Chief Flatley said even if the department creates a rapid-response team, he believes it won’t take the place of active-shooter training since it’s the officers on patrol who will respond first to a shooting.

School districts practicing evacuations and lockdowns are also important and recent drills have gone well. If such procedures are ever needed in an emergency, Chief Flatley said they won’t be difficult to execute because it has become “second nature” for parents and teachers.

During lockdown drills, he said, teachers and students practice getting out of hallways and into classrooms to stay out of view of someone walking down the hallway.

“They’ve all been instructed to lock their doors and look out only at certain angles,” the chief said. “They all have good hiding locations. The kids know where they are supposed to go.”

[email protected]

01/18/15 8:00am
01/18/2015 8:00 AM
Chancellor Meryll Tisch (left) alongside Regent Roger Tilles at a Common Core forum in Eastport in November 2013. (Credit: Carrie Miller, file)

Chancellor Meryll Tisch (left) alongside Regent Roger Tilles at a Common Core forum in Eastport in November 2013. (Credit: Carrie Miller, file)

Ordinarily, letters exchanged between governors and high-level bureaucrats don’t make it to the top of The New York Times bestseller list. But, sometimes, one comes across a letter that makes one sit up and say, “Whoa, what’s going on here?” I refer to a recent letter about education reform sent by Board of Regents chancellor Merryl Tisch to Gov. Cuomo’s office. (It was also signed by the new “acting” commissioner of education, Elizabeth Berlin.)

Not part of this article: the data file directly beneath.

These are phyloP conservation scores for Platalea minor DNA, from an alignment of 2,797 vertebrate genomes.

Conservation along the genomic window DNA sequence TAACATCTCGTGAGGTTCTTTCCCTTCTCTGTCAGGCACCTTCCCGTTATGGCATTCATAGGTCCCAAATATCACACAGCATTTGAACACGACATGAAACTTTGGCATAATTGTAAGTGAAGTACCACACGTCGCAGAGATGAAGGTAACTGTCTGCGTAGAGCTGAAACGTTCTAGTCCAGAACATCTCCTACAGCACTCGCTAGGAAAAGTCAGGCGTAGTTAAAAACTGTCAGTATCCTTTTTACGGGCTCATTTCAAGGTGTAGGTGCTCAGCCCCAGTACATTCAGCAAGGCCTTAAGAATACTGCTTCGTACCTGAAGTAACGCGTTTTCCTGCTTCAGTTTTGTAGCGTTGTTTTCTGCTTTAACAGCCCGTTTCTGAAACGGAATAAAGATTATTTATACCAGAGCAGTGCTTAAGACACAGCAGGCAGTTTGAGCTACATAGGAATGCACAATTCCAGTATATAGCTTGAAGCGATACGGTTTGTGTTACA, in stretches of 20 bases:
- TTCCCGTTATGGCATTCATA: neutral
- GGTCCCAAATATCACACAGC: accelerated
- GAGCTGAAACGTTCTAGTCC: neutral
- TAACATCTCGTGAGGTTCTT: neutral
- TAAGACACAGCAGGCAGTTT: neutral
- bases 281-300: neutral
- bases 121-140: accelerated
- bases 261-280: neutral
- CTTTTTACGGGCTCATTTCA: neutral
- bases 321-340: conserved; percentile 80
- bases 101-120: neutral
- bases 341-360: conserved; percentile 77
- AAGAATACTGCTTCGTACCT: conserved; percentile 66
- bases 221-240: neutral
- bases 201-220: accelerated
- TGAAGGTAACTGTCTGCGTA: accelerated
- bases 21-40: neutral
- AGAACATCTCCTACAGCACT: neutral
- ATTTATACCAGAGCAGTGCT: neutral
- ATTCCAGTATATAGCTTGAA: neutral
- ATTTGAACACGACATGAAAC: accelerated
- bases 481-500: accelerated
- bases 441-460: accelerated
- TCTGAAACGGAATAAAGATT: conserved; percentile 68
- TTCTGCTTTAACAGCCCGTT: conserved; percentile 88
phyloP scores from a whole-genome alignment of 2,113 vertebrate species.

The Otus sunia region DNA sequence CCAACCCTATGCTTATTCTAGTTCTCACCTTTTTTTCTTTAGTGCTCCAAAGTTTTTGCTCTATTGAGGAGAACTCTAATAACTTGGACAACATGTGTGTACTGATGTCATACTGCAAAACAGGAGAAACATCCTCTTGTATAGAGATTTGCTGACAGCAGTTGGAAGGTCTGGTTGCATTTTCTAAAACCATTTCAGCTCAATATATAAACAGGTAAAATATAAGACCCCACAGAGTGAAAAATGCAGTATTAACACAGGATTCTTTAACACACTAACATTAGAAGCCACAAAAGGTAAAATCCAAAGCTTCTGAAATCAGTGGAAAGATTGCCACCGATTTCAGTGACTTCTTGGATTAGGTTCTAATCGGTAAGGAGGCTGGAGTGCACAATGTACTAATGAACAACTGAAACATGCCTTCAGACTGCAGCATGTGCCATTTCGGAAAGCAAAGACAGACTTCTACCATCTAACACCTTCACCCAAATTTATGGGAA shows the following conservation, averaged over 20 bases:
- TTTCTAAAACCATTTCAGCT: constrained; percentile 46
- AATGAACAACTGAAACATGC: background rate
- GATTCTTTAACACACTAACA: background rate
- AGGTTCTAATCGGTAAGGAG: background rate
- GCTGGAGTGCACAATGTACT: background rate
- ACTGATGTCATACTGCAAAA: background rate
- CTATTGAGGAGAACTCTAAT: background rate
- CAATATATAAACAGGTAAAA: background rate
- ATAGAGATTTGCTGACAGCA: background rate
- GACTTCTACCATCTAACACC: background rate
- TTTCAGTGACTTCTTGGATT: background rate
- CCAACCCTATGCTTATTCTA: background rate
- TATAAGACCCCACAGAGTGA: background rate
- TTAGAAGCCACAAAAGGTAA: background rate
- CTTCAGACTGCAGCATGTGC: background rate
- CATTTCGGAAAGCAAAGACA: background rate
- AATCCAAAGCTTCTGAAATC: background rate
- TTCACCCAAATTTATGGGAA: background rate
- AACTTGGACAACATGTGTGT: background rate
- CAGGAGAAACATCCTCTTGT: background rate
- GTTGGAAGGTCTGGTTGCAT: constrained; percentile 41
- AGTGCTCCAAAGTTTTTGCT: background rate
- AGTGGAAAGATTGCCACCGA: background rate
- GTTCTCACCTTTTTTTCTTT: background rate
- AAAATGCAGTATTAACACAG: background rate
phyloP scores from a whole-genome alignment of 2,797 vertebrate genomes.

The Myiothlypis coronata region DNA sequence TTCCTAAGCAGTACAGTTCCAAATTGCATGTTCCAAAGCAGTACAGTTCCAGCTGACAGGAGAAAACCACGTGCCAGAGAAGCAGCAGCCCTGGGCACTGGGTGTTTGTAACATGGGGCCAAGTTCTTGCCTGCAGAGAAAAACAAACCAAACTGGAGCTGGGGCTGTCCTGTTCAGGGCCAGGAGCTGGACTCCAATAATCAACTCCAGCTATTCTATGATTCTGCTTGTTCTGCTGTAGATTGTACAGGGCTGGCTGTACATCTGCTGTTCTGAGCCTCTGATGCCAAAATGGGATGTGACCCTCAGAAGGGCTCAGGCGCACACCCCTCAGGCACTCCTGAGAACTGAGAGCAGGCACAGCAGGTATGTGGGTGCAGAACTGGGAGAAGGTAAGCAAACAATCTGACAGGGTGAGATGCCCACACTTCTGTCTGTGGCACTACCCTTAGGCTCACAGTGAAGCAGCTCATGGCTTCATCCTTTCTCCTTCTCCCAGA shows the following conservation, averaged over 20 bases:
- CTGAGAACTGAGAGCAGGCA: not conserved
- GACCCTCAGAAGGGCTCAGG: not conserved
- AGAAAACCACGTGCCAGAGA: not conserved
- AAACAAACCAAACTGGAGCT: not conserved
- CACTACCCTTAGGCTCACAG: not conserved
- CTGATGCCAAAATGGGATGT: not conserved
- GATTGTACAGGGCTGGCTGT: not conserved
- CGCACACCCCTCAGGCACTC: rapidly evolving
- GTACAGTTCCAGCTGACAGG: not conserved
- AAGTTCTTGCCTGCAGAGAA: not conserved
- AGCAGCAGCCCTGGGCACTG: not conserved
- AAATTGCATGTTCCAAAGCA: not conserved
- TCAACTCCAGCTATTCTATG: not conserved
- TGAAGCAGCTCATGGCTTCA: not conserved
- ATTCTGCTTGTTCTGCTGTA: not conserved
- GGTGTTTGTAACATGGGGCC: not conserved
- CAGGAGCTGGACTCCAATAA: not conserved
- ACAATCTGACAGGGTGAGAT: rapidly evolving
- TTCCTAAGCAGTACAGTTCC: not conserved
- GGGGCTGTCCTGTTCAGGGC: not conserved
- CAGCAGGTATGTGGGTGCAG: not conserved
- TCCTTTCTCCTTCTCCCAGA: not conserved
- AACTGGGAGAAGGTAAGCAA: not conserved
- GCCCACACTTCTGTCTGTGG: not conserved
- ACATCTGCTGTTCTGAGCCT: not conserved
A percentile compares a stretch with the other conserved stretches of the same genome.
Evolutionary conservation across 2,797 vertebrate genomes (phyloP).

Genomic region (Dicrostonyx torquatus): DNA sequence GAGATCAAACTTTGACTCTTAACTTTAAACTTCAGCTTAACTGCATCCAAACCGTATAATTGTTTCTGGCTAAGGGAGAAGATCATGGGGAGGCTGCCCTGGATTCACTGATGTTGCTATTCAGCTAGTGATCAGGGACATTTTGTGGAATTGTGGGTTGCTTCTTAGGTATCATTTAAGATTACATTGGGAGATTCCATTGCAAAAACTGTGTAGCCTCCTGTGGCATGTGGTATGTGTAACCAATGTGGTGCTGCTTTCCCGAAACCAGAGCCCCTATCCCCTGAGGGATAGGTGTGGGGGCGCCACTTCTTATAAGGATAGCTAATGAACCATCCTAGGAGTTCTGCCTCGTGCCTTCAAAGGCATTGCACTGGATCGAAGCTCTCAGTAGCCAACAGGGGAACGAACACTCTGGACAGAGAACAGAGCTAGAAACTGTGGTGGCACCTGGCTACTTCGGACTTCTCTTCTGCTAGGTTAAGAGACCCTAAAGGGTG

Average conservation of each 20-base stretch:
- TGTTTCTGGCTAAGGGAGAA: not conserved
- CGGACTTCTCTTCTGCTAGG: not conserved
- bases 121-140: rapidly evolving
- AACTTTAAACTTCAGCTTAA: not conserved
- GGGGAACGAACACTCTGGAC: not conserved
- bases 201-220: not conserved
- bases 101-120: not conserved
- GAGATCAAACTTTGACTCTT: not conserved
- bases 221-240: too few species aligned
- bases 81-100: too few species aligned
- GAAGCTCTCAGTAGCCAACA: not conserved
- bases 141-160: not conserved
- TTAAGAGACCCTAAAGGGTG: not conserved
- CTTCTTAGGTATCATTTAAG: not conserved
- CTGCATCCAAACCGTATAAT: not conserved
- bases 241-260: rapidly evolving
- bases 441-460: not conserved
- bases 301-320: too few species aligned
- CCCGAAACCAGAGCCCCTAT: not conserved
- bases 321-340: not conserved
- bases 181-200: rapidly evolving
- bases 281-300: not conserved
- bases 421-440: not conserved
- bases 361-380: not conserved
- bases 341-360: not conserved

What’s striking in Ms. Tisch’s recommendations to the governor is the unstated proposition that there is a big difference between public education and state education, and that state education is far superior. From the chancellor’s point of view, public education hasn’t just failed poor, black and Hispanic children the most, but has somehow even failed kids in Great Neck, Jericho, Scarsdale and Garden City — even though many of them go on to the best universities in the nation.

The remedy? State education. (more…)

01/07/13 12:24pm
01/07/2013 12:24 PM

NYS EXECUTIVE CHAMBER COURTESY PHOTO | Governor Andrew Cuomo in Albany Wednesday during his first cabinet meeting of the new year where the New NY Education Commission released its preliminary action plan.

Consolidate small school districts, develop a “bar-like” teacher exam and extend the school day and year are some of the recommendations a commission convened by Governor Andrew Cuomo has made in a report released last week.

Mr. Cuomo has said there’s a need for education reform because New York graduation rates lag behind most states, even though it spends more per pupil than any other state. Although New York spends over $18,600 on average per student, about 74 percent of students graduate from high school and nearly 36 percent are college ready, according to the 92-page report titled, “The Preliminary Education Action Plan.”